- Peterson M. Gentlemen and Medical Men: the Problem of Professional Recruitment. Bulletin of the History of Medicine 1984: 58; 457-73.
- Reader W. Professional Men. London: 1966, p 68.
- Medical Education and Rank. London Medical Repository 1820; 14: 123-9.
- Lindert PH, Williamson JG. English workers’ living standards during the Industrial Revolution. Economic History Review 1983; 36: 1.
- Hudson JC. The Parent’s Handbook. London, 1842.
- Griffin R. Grievances of the Poor Law Medical Officers. London, 1859.
- Stevens R. Medical Practice in Modern England. New Haven: Yale University Press, 1966.
- Hints on Choosing a Doctor. A Penny Magazine 1832; 1: 309-10.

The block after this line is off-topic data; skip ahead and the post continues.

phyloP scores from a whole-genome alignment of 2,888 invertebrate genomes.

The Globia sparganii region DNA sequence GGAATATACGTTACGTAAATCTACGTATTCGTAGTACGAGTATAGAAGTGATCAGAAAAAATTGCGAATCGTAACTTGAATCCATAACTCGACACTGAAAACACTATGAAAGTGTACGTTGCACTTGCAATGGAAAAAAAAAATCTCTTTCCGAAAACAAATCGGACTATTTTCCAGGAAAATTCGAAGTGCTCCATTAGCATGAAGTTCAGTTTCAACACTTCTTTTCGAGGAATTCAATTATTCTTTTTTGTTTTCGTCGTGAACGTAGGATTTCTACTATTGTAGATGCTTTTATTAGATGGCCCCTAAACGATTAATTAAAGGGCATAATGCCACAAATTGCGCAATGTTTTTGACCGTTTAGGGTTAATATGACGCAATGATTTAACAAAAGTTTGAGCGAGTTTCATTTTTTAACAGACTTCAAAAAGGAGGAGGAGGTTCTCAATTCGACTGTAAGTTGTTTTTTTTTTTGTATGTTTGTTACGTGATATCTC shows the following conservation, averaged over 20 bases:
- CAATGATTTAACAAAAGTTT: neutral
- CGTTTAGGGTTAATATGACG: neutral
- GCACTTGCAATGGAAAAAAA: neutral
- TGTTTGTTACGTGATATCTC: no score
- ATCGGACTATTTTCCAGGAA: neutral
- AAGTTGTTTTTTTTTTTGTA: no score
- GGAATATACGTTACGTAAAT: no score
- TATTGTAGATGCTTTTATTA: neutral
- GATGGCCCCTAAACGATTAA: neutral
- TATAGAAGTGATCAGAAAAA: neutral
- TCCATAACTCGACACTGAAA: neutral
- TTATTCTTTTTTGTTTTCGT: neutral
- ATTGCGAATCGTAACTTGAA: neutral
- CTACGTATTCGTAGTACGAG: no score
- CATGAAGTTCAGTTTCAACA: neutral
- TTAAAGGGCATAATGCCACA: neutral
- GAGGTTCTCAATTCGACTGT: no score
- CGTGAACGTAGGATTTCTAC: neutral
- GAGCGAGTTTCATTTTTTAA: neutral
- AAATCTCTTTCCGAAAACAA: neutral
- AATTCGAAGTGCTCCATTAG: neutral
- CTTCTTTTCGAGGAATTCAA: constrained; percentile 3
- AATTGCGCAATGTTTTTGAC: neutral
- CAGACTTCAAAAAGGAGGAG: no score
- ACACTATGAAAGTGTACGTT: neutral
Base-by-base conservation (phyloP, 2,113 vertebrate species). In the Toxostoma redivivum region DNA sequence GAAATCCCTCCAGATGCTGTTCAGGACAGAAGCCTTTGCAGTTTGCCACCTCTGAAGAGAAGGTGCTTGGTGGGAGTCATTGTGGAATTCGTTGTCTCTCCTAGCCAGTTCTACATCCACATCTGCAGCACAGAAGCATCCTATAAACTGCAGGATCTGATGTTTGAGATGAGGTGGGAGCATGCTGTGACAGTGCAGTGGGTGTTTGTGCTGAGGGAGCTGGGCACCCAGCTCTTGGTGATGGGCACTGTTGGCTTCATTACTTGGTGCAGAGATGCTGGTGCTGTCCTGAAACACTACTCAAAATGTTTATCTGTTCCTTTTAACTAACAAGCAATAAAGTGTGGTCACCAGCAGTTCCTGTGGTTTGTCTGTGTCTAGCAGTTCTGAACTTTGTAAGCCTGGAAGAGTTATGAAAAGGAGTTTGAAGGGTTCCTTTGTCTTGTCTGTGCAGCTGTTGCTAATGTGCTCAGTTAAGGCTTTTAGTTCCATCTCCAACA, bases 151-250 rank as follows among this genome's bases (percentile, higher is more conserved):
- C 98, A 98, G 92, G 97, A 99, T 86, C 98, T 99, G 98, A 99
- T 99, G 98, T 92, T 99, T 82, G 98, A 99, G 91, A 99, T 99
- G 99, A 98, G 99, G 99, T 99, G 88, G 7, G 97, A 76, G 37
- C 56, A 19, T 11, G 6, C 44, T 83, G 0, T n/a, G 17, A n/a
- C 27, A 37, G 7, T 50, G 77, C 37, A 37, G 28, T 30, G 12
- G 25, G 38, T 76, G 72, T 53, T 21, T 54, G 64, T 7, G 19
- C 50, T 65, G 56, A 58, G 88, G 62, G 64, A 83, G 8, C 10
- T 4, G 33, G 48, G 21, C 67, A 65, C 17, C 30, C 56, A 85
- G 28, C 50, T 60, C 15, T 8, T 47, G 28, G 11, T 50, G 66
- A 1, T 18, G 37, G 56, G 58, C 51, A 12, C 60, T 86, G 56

- Lemon M. Loved at Last, 3 vols. London: Bradbury & Evans, 1864, i, 8.
- An introductory discourse on the Duties and Conduct of Medical Students and Practitioners. 1843, 15-17.
- Lawrence C. Incommunicable Knowledge. Science, Technology and the Clinical Art in Britain, 1850-1914. J Contemporary History 1985; 20: 517.
Featured image: Three children automatically putting out their tongues for inspection upon meeting the family doctor in Kensington Gardens. Wood engraving after J. Leech, 1861.. Credit: Wellcome Collection. Public Domain Mark